"I don't think a lot of the girls I was at school with would have thought for a second that I would be doing this for a living. I see it as a regeneration – you know, like in Doctor Who – I am a version of that person, but it's a totally different version."
Compared to, say, Miranda Hart, success came relatively quickly to Millican. She won the Edinburgh Comedy Best Newcomer Award with her debut show at the Edinburgh Fringe in 2008, and was crowned Queen of Comedy at this year's British Comedy Awards. Along with Watson & Oliver, she is part of a new wave of female comedy talent that, at last, is finding exposure on television – although what separates Millican from her peers, with their preference for sketch shows and sitcom, is that she has succeeded in the traditionally macho arena of stand-up, and thinks nothing of taking on the boys in television's seemingly endless array of panel shows – another genre largely shunned by female comedians.
"Because I started doing stand-up relatively late – 29 – someone can shout something at me but it's not going to be as bad as some of the things I've experienced. I've lived a bit. When you're 29 it's, 'come on... I've had scarier farts than you'. And when you hear about these scary gigs on the grapevine I'm, 'yeah, yeah, well I want to have a go'... I wanted to see if I could do them because I wanted to see if I was as good as the men.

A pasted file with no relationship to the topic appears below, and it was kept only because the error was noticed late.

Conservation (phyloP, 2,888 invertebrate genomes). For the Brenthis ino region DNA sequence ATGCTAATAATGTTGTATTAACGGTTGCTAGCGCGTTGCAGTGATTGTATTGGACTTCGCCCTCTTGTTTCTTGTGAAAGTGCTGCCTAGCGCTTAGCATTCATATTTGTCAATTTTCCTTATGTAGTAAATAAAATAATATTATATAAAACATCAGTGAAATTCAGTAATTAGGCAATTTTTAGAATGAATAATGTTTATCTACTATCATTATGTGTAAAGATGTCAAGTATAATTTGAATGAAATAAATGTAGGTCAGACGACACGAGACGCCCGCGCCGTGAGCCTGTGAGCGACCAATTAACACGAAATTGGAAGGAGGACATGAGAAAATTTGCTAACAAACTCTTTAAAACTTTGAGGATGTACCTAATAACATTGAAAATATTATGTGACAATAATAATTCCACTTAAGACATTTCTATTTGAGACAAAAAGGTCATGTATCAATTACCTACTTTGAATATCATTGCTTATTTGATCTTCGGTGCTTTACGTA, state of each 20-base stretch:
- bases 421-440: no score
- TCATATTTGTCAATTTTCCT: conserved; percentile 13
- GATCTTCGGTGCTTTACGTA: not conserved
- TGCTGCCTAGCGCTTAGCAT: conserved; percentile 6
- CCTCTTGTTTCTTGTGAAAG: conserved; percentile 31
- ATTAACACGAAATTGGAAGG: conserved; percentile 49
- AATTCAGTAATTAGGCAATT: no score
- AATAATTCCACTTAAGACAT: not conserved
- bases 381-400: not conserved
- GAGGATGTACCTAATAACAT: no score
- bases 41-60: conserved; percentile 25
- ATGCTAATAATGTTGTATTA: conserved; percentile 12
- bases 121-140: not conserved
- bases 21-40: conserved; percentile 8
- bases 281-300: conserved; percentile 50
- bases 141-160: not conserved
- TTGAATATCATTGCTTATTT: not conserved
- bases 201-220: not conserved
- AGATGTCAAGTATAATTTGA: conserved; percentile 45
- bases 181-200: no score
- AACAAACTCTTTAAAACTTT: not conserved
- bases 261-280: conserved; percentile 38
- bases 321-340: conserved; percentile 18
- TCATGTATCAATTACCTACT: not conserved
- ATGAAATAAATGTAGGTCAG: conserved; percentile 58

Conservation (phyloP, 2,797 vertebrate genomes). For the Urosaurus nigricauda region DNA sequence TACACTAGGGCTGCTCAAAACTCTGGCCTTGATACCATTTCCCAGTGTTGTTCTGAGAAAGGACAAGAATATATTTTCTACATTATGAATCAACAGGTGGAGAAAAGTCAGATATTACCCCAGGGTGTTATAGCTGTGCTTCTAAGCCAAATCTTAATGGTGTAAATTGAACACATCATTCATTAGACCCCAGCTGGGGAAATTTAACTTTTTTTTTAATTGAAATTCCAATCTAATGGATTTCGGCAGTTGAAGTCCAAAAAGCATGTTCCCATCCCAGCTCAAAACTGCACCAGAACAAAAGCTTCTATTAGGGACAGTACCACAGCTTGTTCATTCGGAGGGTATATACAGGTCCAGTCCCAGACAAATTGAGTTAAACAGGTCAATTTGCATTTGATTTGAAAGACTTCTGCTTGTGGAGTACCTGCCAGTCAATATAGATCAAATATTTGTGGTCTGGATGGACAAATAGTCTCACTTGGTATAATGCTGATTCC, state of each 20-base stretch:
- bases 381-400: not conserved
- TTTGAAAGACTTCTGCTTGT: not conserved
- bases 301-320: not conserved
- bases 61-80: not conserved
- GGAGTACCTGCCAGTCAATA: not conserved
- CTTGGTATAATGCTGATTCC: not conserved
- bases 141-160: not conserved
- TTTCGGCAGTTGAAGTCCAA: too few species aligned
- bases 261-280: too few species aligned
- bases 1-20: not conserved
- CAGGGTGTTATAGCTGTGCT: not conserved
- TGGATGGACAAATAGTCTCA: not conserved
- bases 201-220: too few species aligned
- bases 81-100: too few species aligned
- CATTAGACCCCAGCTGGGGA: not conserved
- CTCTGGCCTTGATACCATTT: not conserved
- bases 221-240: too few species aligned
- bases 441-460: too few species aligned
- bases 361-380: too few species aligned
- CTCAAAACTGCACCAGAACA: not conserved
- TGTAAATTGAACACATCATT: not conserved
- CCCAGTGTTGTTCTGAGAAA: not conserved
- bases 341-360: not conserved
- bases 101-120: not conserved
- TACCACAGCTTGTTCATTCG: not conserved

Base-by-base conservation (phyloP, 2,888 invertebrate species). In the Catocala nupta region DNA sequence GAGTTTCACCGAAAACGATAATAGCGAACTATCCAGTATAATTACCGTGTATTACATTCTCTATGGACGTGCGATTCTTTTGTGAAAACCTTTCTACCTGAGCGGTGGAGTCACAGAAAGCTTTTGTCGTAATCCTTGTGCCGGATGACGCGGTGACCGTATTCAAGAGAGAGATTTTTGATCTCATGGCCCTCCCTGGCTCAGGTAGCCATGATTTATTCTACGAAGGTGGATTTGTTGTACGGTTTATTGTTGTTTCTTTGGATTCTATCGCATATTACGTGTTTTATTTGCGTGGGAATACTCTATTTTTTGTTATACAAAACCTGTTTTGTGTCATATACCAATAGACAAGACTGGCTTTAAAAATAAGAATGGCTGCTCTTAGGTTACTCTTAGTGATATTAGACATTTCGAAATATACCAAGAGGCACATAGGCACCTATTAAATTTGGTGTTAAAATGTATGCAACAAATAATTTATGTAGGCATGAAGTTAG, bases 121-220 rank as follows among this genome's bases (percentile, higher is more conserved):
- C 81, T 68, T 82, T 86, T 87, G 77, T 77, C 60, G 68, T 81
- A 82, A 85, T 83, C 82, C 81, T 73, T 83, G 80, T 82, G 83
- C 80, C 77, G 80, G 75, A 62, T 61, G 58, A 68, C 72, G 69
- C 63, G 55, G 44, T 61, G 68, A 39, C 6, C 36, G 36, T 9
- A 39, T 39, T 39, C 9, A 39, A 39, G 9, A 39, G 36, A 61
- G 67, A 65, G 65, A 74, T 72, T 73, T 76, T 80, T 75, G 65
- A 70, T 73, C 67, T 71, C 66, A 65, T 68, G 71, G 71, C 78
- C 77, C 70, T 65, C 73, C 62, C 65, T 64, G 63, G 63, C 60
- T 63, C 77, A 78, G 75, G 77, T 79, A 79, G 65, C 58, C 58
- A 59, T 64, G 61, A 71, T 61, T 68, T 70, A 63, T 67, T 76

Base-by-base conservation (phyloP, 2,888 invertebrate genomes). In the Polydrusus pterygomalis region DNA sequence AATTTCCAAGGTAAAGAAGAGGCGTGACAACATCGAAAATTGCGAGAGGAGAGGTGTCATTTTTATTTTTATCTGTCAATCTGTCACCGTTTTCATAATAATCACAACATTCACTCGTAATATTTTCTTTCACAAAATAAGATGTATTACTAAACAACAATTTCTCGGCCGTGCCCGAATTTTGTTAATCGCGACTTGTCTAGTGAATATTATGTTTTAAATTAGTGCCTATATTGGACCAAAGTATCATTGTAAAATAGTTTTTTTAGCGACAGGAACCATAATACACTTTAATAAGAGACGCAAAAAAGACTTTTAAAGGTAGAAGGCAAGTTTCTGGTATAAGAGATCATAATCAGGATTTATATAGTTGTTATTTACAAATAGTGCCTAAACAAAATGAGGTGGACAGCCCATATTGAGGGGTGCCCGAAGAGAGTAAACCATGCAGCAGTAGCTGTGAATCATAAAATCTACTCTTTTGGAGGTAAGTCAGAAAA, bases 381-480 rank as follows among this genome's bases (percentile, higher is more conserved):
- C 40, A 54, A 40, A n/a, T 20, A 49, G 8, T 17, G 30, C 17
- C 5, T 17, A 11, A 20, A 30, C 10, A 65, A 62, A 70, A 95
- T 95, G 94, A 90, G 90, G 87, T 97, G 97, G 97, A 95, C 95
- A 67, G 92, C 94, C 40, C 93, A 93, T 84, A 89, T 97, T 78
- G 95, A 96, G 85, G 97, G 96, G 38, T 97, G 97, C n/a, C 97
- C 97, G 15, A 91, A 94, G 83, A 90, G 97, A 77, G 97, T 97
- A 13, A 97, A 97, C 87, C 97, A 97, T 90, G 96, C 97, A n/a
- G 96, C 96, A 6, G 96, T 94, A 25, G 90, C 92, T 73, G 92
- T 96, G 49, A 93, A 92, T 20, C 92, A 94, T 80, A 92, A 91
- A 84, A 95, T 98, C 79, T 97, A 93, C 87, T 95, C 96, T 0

"I think maybe there aren't many women doing it because of the lifestyle," she says when asked about the relative paucity of female stand-ups. "There's a lot of travelling around on your own and sleeping on sofas and things. It's certainly nothing to do with the [being] funny because all of my female friends are hilarious.
"I think it's because times are hard for a lot of people," says Millican of the current live-comedy boom, prompting memories of the day that she and her ex-husband finally went their separate ways. "I had been on a reserve list to see the late Linda Smith and couldn't get a ticket, and I got a phone-call – as I was walking through the park with my final box of tat and was bawling my eyes out – to say someone [had] returned a ticket. And I thought, 'I'm really not in the mood for this but perhaps that's exactly why I should go'. And I sat on my own and she was wonderful. I came out and my life was just as a shit as when I went in, but for an hour and a half I'd forgotten about it."
'The Sarah Millican Television Programme' starts on 8 March at 10pm on BBC2Reuse content